# [Tutor] Another list comprehension question

John Fouhy john at fouhy.net
Mon Feb 26 21:59:55 CET 2007

```Hi Jeff,

On 27/02/07, Smith, Jeff <jsmith at medplus.com> wrote:
> I'm probably missing something simple here but is there anyway to
> accomplish the following with a list comprehension?
>
> def get_clists():
>     return [1, 2, 3]
>
> def get_clist(num):
>     if num == 1:
>         return ['a', 'b', 'c']
>     if num == 2:
>         return ['x', 'y', 'z']
>     if num == 3:
>         return ['p', 'q']

This would be better represented as a dictionary:

>>> clists = { 1:['a', 'b', 'c'],
...            2:['x', 'y', 'z'],
...            3:['p', 'q'] }

You may also be able to replace get_clists() with a call to
clists.keys() (or just simple iteration), depending on what you are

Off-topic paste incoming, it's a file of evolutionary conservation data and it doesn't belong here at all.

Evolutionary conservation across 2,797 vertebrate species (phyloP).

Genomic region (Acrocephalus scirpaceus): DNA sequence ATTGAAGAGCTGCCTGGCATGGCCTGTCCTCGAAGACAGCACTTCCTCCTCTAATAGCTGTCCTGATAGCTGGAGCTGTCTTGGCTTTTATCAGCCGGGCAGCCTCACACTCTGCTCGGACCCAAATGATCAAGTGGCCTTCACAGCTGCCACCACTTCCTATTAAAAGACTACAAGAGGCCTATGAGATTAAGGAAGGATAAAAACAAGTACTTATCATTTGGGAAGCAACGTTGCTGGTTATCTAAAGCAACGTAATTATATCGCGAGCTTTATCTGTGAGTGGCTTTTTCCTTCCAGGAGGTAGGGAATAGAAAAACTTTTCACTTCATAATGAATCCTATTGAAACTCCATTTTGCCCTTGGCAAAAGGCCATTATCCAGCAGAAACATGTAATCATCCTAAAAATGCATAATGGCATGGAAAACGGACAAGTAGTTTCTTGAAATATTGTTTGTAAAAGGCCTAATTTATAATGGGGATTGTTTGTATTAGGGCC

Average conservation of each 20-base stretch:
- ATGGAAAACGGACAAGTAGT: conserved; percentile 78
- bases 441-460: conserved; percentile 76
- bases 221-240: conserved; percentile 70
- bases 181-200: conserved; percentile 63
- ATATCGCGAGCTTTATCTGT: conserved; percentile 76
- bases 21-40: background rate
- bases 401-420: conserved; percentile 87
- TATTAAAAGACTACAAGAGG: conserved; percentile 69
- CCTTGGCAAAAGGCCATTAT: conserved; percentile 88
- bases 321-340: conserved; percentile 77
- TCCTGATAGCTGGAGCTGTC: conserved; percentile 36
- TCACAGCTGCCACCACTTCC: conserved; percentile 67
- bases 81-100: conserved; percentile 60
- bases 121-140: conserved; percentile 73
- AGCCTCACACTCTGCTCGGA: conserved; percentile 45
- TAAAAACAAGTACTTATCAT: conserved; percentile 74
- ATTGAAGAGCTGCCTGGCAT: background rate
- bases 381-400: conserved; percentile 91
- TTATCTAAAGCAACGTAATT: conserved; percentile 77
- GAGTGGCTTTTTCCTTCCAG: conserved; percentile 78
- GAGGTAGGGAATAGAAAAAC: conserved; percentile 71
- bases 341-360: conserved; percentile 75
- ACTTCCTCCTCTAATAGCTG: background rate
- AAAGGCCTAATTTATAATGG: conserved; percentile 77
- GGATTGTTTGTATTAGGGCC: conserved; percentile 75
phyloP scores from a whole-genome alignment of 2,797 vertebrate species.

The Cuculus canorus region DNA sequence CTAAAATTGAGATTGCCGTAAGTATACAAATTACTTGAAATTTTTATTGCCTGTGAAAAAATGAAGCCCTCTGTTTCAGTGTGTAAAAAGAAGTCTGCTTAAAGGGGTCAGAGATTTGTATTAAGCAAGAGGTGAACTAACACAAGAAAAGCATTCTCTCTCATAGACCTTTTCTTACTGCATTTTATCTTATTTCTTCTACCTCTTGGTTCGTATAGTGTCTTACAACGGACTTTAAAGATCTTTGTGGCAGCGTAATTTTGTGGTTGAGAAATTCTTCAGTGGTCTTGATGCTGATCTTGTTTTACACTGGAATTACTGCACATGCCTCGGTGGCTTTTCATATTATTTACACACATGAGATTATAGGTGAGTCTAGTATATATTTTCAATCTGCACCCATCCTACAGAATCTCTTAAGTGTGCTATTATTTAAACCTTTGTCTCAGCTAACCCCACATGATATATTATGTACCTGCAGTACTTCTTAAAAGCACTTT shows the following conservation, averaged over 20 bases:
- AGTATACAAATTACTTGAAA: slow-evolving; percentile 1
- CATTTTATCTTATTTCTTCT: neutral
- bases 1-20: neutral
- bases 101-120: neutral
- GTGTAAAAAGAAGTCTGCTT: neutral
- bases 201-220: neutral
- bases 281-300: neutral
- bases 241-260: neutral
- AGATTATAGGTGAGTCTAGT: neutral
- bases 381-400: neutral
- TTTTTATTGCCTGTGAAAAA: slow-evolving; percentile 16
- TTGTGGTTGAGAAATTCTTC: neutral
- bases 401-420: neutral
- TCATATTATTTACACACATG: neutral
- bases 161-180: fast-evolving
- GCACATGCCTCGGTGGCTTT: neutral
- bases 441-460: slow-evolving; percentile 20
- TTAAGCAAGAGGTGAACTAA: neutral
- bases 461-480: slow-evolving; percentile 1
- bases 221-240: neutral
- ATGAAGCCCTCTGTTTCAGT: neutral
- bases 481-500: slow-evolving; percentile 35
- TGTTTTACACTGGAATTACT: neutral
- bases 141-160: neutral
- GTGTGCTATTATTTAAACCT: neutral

doing.

>>> for k in clists:
...  print clists[k]
...
['a', 'b', 'c']
['x', 'y', 'z']
['p', 'q']

> files = list()
> for clist in get_clists():
>     files += get_clist(clist)

Just a comment -- you could write this as
"files.extend(get_clist(clist))", which would be slightly more
efficient.

> My first attempt was to try
> [get_clist(c) for c in get_clists()]
>
> but this returns a list of lists rather than the flat list from the
> original.

This will do it:

>>> [x for k in clists for x in clists[k]]
['a', 'b', 'c', 'x', 'y', 'z', 'p', 'q']

Or [x for k in get_clists() for x in get_clist(k)] using your original
structure.

HTH!

--
John.
```